Do your students like games? Are they willing to learn without realizing they are learning because it feels like a game? I know my classes (especially the morning class) will do anything if it is a game. Vocabulary acquisition can … Continue reading
I love to do science experiments, but all of the materials required can be a pain to store. I have taken several years of adjusting how I store these experiments and finally feel like I have a good handle on … Continue reading
Last year I began to involve journals into our everyday lessons in math, science, and social studies. I found several FREE resources for social studies, but did not find as many for science, SO…
I have made THREE FREE vocabulary sets for third grade science! Each set of vocabulary includes the words and definitions to be matched. Students could use these as a concentration game in a center, or as a matching activity in a journal.
I plan to use the definitions only and post it notes to go over each definition with the word written (or maybe printed—if I can figure out how to print on post it notes) on it. This allows students to continually quiz themselves in their journals.
Click on each of the links below to get this free resource:
Fossils ended today…and really science ended today…we must go back to social studies.
Although I enjoy science more, social studies is much less stressful. What with the experiment set up and different materials and supplies needed on top of the fact that I teach openings more on the content and lead discussions in the closings about the experiment (if a child doesn’t end up throwing something across the room and need my disciplinary attention). It’s just a lot going on.
I have a fossil packet for FREE on teachers pay teachers. Find it here. This pack includes a pre assessment with answer key, a post assessment with answer key, an experiment power point presentation, study guide, and paleontologist interview.
Here are some images of our science notebook entries for fossils:
Our standard, essential questions, and pre and post Post It notes
Handout on how fossils are formed
Pocket to hold our paleontologist interview sheet
Fact and Opinion Sort on dinosaurs
Dino Dig recording sheet
Here are some images from some of our fossil activities for the week:
These images go with the free power point for Fossil Imprints. It is so simple. Take three plates. Put pebbles on one plate, sand on another, and flour (similar texture to silt and not as messy) on the third. Have the students push their hands one at a time on each plate. Observe the differences in the prints. Discuss which sediment allowed for the best imprint and why.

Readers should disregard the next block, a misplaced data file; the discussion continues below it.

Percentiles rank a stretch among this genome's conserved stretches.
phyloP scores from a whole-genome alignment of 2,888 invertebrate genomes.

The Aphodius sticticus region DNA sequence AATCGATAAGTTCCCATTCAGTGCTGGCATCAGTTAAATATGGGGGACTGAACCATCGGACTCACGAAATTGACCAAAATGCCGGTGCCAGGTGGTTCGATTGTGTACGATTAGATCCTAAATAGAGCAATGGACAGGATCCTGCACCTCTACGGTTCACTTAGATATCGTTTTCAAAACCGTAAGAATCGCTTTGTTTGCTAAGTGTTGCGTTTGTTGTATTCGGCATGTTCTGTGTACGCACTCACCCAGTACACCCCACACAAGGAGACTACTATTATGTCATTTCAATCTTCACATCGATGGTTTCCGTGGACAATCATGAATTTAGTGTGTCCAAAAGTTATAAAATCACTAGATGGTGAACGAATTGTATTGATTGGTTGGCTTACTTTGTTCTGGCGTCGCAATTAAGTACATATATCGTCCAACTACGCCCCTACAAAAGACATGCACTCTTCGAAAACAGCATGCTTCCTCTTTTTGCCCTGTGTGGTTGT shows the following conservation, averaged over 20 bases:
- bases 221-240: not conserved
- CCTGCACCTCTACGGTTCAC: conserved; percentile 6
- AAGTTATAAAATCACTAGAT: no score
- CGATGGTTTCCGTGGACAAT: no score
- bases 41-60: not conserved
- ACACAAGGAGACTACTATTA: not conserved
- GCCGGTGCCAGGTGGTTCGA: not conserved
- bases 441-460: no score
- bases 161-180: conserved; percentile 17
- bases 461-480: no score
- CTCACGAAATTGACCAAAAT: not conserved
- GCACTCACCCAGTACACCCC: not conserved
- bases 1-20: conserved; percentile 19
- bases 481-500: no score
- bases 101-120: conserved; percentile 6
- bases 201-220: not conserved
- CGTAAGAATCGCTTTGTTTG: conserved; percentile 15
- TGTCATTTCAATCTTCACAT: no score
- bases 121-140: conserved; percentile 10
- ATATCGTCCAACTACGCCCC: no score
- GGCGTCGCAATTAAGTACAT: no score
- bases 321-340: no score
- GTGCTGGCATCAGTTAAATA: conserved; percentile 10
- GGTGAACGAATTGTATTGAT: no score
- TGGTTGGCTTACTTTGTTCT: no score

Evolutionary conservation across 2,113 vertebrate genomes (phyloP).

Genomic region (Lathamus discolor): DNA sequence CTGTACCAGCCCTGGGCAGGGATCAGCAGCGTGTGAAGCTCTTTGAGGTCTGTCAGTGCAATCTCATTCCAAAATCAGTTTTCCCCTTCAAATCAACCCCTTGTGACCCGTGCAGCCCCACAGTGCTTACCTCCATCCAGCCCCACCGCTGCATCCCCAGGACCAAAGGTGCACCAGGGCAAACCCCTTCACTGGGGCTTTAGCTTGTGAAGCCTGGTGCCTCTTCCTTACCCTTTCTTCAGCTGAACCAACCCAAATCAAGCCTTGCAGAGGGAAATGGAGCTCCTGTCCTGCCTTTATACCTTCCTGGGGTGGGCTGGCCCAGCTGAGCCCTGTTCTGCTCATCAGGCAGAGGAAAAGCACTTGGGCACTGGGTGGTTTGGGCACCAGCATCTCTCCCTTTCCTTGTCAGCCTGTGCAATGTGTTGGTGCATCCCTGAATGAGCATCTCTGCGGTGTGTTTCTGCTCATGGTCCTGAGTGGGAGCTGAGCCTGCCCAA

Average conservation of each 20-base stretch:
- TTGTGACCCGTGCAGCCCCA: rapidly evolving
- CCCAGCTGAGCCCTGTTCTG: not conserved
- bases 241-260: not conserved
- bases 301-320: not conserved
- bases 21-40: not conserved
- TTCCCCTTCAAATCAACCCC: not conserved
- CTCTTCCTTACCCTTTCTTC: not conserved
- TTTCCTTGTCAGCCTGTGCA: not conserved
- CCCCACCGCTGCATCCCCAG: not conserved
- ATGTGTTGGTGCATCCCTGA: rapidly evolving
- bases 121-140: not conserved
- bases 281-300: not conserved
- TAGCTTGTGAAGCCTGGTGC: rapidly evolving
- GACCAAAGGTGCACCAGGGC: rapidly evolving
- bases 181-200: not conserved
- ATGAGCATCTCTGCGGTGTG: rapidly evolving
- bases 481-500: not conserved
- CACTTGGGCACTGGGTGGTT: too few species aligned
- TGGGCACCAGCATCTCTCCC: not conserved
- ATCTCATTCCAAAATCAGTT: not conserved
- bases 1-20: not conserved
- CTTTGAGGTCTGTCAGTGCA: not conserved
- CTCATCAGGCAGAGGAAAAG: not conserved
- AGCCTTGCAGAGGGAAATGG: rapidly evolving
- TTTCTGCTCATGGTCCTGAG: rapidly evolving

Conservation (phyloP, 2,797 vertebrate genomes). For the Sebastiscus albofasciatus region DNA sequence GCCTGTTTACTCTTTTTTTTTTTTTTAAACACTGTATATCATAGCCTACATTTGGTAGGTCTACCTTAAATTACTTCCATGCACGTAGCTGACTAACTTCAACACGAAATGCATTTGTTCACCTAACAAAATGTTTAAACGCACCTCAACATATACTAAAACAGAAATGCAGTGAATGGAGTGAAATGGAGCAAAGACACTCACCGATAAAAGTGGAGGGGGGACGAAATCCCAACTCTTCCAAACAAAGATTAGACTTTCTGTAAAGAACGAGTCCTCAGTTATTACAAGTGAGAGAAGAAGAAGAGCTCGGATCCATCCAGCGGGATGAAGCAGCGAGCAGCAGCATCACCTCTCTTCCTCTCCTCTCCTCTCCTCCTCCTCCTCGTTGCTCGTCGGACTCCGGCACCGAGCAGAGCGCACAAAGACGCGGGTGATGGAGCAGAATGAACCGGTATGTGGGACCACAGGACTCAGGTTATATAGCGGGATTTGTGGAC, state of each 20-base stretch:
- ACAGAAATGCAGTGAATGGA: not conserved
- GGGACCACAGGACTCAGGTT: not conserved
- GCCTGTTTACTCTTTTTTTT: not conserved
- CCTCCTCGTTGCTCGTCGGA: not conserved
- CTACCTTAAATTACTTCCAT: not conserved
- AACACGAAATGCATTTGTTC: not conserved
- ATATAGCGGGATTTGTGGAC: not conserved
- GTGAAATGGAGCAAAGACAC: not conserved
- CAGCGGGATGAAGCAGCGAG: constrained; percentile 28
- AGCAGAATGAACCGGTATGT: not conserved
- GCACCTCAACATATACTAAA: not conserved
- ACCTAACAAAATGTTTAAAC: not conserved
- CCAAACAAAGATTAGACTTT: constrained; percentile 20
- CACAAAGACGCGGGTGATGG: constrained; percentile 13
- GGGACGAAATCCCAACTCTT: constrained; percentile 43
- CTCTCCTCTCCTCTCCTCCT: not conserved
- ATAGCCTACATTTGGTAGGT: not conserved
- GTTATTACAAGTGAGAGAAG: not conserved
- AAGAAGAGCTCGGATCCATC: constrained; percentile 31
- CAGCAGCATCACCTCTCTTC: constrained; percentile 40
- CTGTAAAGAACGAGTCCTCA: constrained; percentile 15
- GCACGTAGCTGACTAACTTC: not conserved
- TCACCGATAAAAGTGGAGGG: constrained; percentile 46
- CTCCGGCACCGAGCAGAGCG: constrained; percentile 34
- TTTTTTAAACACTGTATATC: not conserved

This is an image of dino dig. I went to the dollar tree and purchased a square tupperware container with lid and plastic dinosaurs. I put the dino in the container and filled the container with rice. Then I used ribbon and take to grid off the fossil dig site. Then we used popsicle sticks to probe the earth. We also used spoons as shovels once we hit something with our probe. Super simple, but makes students realize how difficult it is to extract fossils.
We also made fossils. I do not like plaster of paris, so I used a different recipe.
Fossil Clay Recipe:
1 1/2 cups cold water
1 cup cornstarch
2 cups baking soda
Mix together in a sauce pan. It will be hard to stir at first. Cook over medium heat for a few minutes stirring constantly until consistency of mashed potatoes. Knead until smooth. Keeps in an airtight container. Will harden overnight if left out.
Great week of science!
So, as sad as I am to leave science I know we will return. Now on to Mary McLeod Bethune…
Is it bad when you are introducing the soil packet with the notebook pages completed already? Well, I am finished teaching soil and apologize for just now getting this out to you, but last week was CrAzY!
My Soil Packet is FREE here and includes:
Layers of soil diagram
Vocabulary words with which layer of soil they can be found in underneath (some students had time to color these!)
Observing soil sheet
How much water can each type of soil hold?
Sugar Cube Weathering (students take baby food jars and a sugar cube…SHAKE for 60 seconds…observe…add 10 drops of water…SHAKE for 60 seconds…observe…POOF! Instant water and wind weathering!)
Erosion activity (dirt, pebbles, rocks dumped into paint tray, poor water -aka rain- what erodes easiest?, what does not move?)
definitions and examples!
Soil was easy and fun! If you do not have the time, energy, or money to get soil ask the students to bring some in for homework. Give out a reward for the students who do bring some. Ask some kids with sand boxes to bring in sand. Here in Georgia it is easy to find clay!